The Gallerie dell’Accademia in Venice houses some of my favourite works of art like the Lamentazione by Bellini (1434/9 – 1516). Lamentation over the Dead Christ with Joseph of Arimathea, the Virgin and Mary Magdalene, between St. Martha and Philip Benizi.
In the landscape we see the Magi on the left and the shepherds on the right. Note the rabbits as a symbol of vitality, rebirth and resurrection in antiquity, which may explain their role in connection with Easter, the resurrection of Christ.
It is not entirely clear how the art and technique of oil painting came to Italy from Flanders. Robert Campin, Jan van Eyck and Rogier van der Weyden had started the use of oil for two dimensional painting. At that time, the 15th century, the more common methods of colour painting were fresco (pigments on wet plaster) and tempera (pigments in a binder of egg and water). Bellini, Botticelli and Ghirlandaio were masters of tempera. Those techniques had many advantages. But Bellini was intrigued by the oil medium, which he probably came to know from Antonello da Messina. Antonello himself had met Petrus Christus, a disciple of Van Eyck, in Milano. Antonello exchanged ideas with Petrus, and then he did with Bellini. The latter had become a great expert of two dimensional representation of the three dimensional experience, and he used oil to great advantage. But he threw in a great deal of other tools, of which this Pietà is a marvellous example. The extremely detailed rose bed, the richly developed town, the clever triangular composition of the adult christ on the virgin’s lap, the restrained representation of Jesus’ injuries so as to emphasize the pains of Maria…
Giovanni Bellini painted many scenes relating to the life of Jesus, and most of them prominently figure Maria and Magdalena. He gave unexpected twists to those representations, such as this Sacra conversazione, Madonna and the Child between Saints Catherine and Mary Magdalene (1490). This sacred conversation exudes a serenity that is the hallmark of Bellini’s best works. Maria Magdalena has been described as a prostitute, a sinner who had been redeemed by Jesus. Although this theory has been abandoned (read this), the misconception lingers on till today. In another strand of thinking Maddalena was married to Jesus (and this), and his closest disciple. In art, she is present at his birth, at his crucifiction, and at his resurrection. No other disciple, and not even Mary, is so present in his life and death. Especially the scene where Magdalena witnesses the resurrection of Jesus and wants to touch him but of course his appearance is not material so he says “do not try to hang on to me” (noli me tangere). In Bellini’s Sacra conversatione Maddalena appears to be engrossed in contemplation, perhaps about her future with Jesus. This Magdalena looks very young, I would say 14 years. Bellini’s command of representation is at its top, the hair, the hands, the face, the necklace. She is very beautiful but has none of the eroticism Tiziano would imbue her with.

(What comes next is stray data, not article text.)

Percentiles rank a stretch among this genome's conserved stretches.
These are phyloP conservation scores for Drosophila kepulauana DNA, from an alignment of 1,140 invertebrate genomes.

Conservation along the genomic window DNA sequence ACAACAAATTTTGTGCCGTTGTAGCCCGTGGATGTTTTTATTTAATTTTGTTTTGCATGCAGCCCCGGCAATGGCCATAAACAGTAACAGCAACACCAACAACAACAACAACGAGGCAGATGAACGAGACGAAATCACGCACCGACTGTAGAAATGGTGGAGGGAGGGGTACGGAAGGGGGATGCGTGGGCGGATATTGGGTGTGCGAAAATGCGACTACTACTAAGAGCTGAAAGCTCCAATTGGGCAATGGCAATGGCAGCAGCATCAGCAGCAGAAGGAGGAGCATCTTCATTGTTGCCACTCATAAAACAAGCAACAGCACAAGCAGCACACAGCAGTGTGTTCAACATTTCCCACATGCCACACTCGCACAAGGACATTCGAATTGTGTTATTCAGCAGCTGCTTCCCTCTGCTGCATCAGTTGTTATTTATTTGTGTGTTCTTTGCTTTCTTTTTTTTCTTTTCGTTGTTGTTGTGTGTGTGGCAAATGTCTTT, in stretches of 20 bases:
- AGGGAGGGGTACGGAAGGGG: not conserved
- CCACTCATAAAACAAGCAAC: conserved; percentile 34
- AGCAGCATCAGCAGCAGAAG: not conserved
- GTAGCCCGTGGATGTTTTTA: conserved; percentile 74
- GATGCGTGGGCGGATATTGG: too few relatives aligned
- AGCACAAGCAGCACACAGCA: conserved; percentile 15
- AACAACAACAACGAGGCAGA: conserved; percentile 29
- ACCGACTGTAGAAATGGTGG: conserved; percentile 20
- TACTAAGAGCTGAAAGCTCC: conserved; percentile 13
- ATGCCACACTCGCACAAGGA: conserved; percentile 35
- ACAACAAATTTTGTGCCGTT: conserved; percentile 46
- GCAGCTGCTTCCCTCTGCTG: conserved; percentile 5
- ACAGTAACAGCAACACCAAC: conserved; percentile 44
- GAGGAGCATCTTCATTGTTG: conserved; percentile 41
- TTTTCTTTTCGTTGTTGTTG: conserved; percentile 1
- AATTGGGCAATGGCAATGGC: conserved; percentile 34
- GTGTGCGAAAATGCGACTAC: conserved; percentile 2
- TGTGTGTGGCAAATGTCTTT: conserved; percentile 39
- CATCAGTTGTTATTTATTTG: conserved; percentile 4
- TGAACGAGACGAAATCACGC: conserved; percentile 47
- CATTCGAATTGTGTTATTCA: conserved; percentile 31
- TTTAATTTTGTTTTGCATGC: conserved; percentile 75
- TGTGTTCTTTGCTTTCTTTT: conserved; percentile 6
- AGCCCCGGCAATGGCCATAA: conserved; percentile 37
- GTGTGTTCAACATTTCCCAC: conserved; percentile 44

Giorgione’s (Giorgio Barbarelli da Castelfranco, c. 1477/8–1510) La Vecchia is another jewel in the Accademia. Giorgione was a student and collaborator of Bellini, like Tiziano and both have been extremely important in expanding Bellini’s art into many directions. Giorgione’s Tempest (1508) is said to be the first landscape painting in European art (while the Chinese were painting fabulous landscapes for millenia). But this portrait of and old woman is also very unusual for it’s time. Of course Van Eyck, Botticelli, Leonardo and Bellini himself had painted portraits, but such a realistic image of a ‘normal’ or let’s say common woman hadn’t been tried before. The flap that comes from her sleeve says “col tempo” —with time— and what Giorgione meant to say is not hard to guess. “The old woman is poor and dishevelled and open-mouthed. (No portrait of this period is open-mouthed.) She is “in a state”. And the point of the picture, it seems, is not to depict her, but to illustrate this “state”.” (the independent).
Tiziano Vecellio (1488/1490 – 1576) was a contemporary of Giorgione and also a student of Bellini. He painted with a kind of naturalness and ease that introduces a new trend in painting. The madonna with child shows Maria with a lovely expression of tenderness. The use of colour in Tiziano is extraordinary, the combination of subtle tones, the harmony between the curtain, the veil, the shirt and the skirt. And so typically Tiziano has used the curtain and some sort of a wall to create a contrast between the calm of the inside and the turmoil of the outside world. The second painting is an enormous mural in one of the rooms of the Accademia, showing the presentation of the virgin at the temple. Notice the old lady selling eggs in the foreground.